Hiring the Right PCA
I like to equate hiring a new caregiver to committing to a good relationship.
It takes more time in the beginning, but once everyone’s in the groove and comfortable, it’s easy-peasy lemon-squeezy!
As many of us know, our in-home care is a key element to living a good life. What people do not realize is that we are living daily life with our caregivers.
It’s not your typical “hire-and-fire.” Some days I spend more time with my PCA than I do with my own husband.
I hope to give you some helpful tips based on my own experience. Here is what to look for in a PCA, some interview questions to help you get to know them, and how to enjoy your life with your caregiver.
What do I look for in a PCA? Where do I start?
Write a list of what’s important to you. As a young girl, I had somebody advise me to write a list of qualities that I want to see in my future husband. So I thought why not do this with a PCA?
Everyone has different priorities in a relationship. Some may say values, reliability, work ethic, work history, references, etc. No matter what they are, take some time and write down what comes to mind.
Think of what is the most important to you when you consider having this person become integrated into your everyday life.
Top considerations for a new personal care assistant
Here are my top 5 MUST-HAVES when thinking of hiring a new PCA.
- Gender and Age. Although I know people of different genders and ages are fully qualified and capable of doing PCA work, it is important for me personally to have a female, close in age to myself. Since I know I was going to be spending a lot of time with this person, I wanted someone that could relate to me on many levels.
- Reliability. I wanted somebody who had their own transportation and who truly understood the value of their position in my life. I try to communicate early on how important it is for my caregiver to be reliable. Without them, it shakes everything up. So I needed to know that this person would be extremely dependable. I know this can be a hard conversation, and sometimes something you won’t figure out until later down the road. But it’s always good to express this at the very beginning.
- Able and willing. If they can drive around town and run errands with me (believe it or not, some do not like doing this), we are golden. I am a woman on the go and I need my PCA to be willing to do life with me, wherever that may be!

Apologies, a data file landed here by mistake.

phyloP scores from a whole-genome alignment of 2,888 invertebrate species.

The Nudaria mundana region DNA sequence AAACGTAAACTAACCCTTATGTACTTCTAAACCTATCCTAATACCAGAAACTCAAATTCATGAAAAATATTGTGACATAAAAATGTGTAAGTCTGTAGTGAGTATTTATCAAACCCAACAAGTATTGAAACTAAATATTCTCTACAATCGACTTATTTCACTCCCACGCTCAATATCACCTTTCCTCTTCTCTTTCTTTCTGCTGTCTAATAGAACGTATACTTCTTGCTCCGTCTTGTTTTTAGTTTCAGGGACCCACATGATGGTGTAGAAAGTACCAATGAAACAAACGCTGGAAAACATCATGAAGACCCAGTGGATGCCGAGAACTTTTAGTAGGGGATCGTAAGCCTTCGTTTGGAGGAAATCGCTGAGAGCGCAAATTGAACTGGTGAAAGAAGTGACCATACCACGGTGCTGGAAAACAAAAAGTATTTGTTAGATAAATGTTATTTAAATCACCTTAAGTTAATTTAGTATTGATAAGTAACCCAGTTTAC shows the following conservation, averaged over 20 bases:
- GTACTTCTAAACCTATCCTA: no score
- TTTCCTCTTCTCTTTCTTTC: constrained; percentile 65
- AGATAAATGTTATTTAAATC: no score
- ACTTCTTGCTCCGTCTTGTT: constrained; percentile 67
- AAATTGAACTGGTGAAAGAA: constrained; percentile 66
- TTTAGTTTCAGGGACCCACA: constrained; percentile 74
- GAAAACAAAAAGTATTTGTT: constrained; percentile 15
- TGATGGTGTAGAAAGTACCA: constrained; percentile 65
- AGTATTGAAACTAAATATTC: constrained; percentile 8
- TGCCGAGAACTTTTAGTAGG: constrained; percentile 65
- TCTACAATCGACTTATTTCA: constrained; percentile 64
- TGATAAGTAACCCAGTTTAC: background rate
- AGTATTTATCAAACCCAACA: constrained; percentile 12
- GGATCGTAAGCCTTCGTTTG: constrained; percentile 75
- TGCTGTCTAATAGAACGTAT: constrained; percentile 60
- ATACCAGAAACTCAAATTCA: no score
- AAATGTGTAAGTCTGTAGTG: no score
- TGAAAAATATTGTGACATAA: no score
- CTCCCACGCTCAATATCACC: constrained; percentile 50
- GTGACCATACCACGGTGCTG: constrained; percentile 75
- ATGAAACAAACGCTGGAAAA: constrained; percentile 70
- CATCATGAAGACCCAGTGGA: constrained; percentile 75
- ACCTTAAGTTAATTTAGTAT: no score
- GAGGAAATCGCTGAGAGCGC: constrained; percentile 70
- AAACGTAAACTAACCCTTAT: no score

- Similar morals and values. If I’m spending so much time with this person, I don’t want to continually feel like I’m battling them in every conversation. I want to know that we have the same stance on some levels. Don’t get me wrong--I do like the challenge of getting to know new people. However, as for someone that’s going to be working with me on a daily basis, I want to know that we share similar values.
- Someone with a fun personality. I’m going to be spending a lot of time with this person, and they’re going to be spending a lot of time around me and my family. I don’t want someone who is there only to collect a paycheck. I need someone who is present and going to have fun doing life with me, my kids, my husband, and my friends.
Top questions for an interview
Here are my top questions to ask someone during the hiring process.
- Why do you want this job?
- What are your personal future plans? (This question usually tells me if someone is in for the long haul or not.) Not that you only can hire someone that’s in it for the long haul, but if I know someone plans to start school in the next year, that at least gives me a good idea of what this relationship looks like.
- What do you do for fun? This will help when building the fun, relational side of your PCA partnership.
- How do you handle stress or when you do something wrong? Be gracious to your new PCAs. They don’t know exactly how you like things yet. If you’re like me, you’re probably pretty particular, so be kind in the way that you ask things. Give them time to learn your special ways.
Tips to enjoy your time with your PCA
Get to know them! Being that you will spend a lot of time with this person, I suggest putting good effort into building the relationship.
Plan fun things with them included--this can be a simple “let’s go grab coffee today!”
Be open and honest with them. People value true connection and true relationships.
I have found truly amazing friendships within my PCA relationships. Yes, they come and go, and some last longer than others. But knowing that you’ve done your best at building a healthy work environment for the other person, while also having your needs met, is a great feeling.
The process takes time and effort. Like any other stable relationship in its early stages, you are getting used to the other person, a commitment, and understanding you’re on the same team.
Have you, or someone you know been diagnosed with SMA?